Thursday, June 22, 2006

Publish Day - Ink Blog - Hands in my pocket

The silly political season in London has begun anew. Every year, like clockwork, quasi-public businesses come crawling to city hall, begging for handouts because they're in debt. Sometimes they get it, and sometimes they don't.

In virtually every case, the requests are made with the tacit understanding that the public purse has no apparent bottom. They trot out the same excuses that they bring tourist dollars and other benefits to the city, and as a result the taxpayers somehow owe it to them to fund yet another bailout.

The Western Fair is an amusement facility in the middle of town. It has rides, a horse racing track, slot machines, and buildings that host fairs and exhibitions - usually agricultural, motorcycle and other semi-rural events. It's actually a neat addition to the city - but only if it doesn't bankrupt us. The fair's management asked the city to extend a sweetheart deal that drastically reduced the rent it pays on its site. I got fed up when I found out, so I wrote this:
Not just the fair has money trouble
Published Thursday, June 22, 2006
The London Free Press

I’ve got a bit of a personal problem and I’m hoping the city can help me out.

It’s been an expensive year. When our car conked out in our driveway, we scraped together our hard-earned dollars and headed to the dealer to buy another vehicle. Before long, our dishwasher and television also stopped working. All this unplanned buying is killing our bank balance.

So I’m hoping London will give us a break on our taxes this year. After all, we’ve lived in this city for years, contributing to its economy in so many ways. We buy groceries, attend festivals and take the kids to Storybook Gardens. Visiting friends and family add to the windfall.

Western Fair has asked for similar relief from city council. I think London’s response should be a stark no. Why give the fair a break when taxpayers routinely get none?

Organizations that can’t plan effectively shouldn’t expect routine bailouts. If the civic safety net doesn’t extend to residents, it shouldn’t extend to the fair either.

-30-
Your turn: Would you give them the money? When does this endless sucking at the public teat (now that ought to set the search engines abuzz) become too much?

Postscript: The city has rejected the Western request. Yay!

15 comments:

Wordnerd said...

Absolutely, positively NO. Poor planning on the organization's part (or did they plan all along to ask the city to bail them out in a crunch?)is no excuse to burden the taxpayers. Being a fiscal conservative myself, I'm all for bailing yourself out of whatever mess you get yourself into and not looking to any other entity for help. That's what I have to do!

srp said...

NO. There shouldn't be any bailouts of businesses. Let them get someone in there who knows how to make it run with a profit or close it down.

kenju said...

Carmi, unfortunately that sort of thing happens in every city, county and state in the US too. We have a private museum here that has been draining the gov. for 4-5 years, and they just keep asking for more perks. There is a limit people!

Carmi, I hope you'll read and comment on my post tonight.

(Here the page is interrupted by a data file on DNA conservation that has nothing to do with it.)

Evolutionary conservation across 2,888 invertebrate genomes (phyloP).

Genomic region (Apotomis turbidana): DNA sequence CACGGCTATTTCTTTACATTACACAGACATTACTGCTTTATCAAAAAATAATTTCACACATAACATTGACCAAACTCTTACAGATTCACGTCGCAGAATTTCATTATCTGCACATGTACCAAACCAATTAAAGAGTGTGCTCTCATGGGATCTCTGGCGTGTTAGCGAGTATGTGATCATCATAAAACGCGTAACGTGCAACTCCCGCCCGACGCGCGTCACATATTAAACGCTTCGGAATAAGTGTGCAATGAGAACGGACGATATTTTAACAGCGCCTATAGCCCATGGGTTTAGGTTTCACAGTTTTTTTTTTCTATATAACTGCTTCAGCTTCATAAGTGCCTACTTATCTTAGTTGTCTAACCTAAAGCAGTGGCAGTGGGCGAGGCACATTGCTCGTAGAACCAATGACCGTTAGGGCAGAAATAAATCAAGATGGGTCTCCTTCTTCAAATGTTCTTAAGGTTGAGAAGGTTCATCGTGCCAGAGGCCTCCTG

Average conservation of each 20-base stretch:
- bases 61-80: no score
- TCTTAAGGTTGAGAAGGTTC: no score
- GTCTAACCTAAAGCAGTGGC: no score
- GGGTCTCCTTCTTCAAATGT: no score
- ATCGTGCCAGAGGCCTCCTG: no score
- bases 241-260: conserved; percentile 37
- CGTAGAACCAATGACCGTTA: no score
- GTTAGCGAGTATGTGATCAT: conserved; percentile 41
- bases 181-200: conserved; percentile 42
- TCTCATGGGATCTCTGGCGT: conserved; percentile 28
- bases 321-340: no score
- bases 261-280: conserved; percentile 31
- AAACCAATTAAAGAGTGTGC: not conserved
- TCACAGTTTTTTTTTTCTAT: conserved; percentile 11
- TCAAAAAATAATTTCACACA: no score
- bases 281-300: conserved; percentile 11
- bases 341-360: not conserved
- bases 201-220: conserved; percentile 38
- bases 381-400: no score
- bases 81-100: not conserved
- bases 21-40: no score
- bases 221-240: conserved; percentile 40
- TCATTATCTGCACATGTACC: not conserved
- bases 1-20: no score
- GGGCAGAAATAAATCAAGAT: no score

Tia said...

No. NO. NO! That is absurd! The same thing gets under my skin about the airlines! Why, year after year, must we pay for their inability to run a business? Why do they get to go bankrupt and start over right away? And then, as an "image improvement" thing spend money on "new and improved" uniforms for the flight crew? I want in on this deal. I want a new wardrobe, so can I just not send the student loan payments any more?....

ChaCha said...

Whoa Carmi!! LMAO I love what you wrote, way to go!!

craziequeen said...

Fun as the fair may be, it shouldn't rely on handouts from the city.

cq

honestyrain said...

no. likely not. if i don't give tothe starving children i'm sure as heck not gonna give my money to these fools. :)

here via michele's to say that the cure for things breaking down to is to only own new things that are under long term warranties.

Wordnerd said...

Back to visit...this time from Michele's! Happy Friday to one of my favorites!

bobealia said...

hah! It would not let me post for a long while. Hello from Michele's!
A few years ago, I was working for a city in Canada, and this lady wrote in (with an email name something like hotstuffgirlie@hotmail.com) saying that her son's tricycle was stolen at a city park and she wanted the city to buy her a new one, except her son was too big for the tricycle, so she wanted a two-wheeler with training wheels!!!
Ahaahahahaha!
You wouldn't believe what people ask the city for!!!

Lazy Daisy said...

Love your post. No, there should not be bail out...if there is none for the public there shouldn't be exceptions for business. I agree with srp! Michele sent me.

Mike said...

I would not bailout the business. They need to fix themselves up and change there business practices. If they can't do that they need to fold up.

Baking and Books said...

You ask such hard questions! In general I would say no. Unless it was something like that gave back to the community, like a service for victims of domestic abuse or something.

Michelle sent me!

Kestrel

~Cathy~ said...

No... I agree with you and just about everyone else it seems!

Michele sent me...

surcie said...

Well put, Carmi! I'm sure you gave quite a few uninformed citizens pause for thought.

margalit said...

I'm with you, Carmi. No way would I vote for more money for a project like that. I believe some business might need a bailout, but they shouldn't get it at the expense of the schools, hospitals, fire dept, and police. City services come first and foremost and after those are totally funded, then you can look at the business failures.

Here via Michele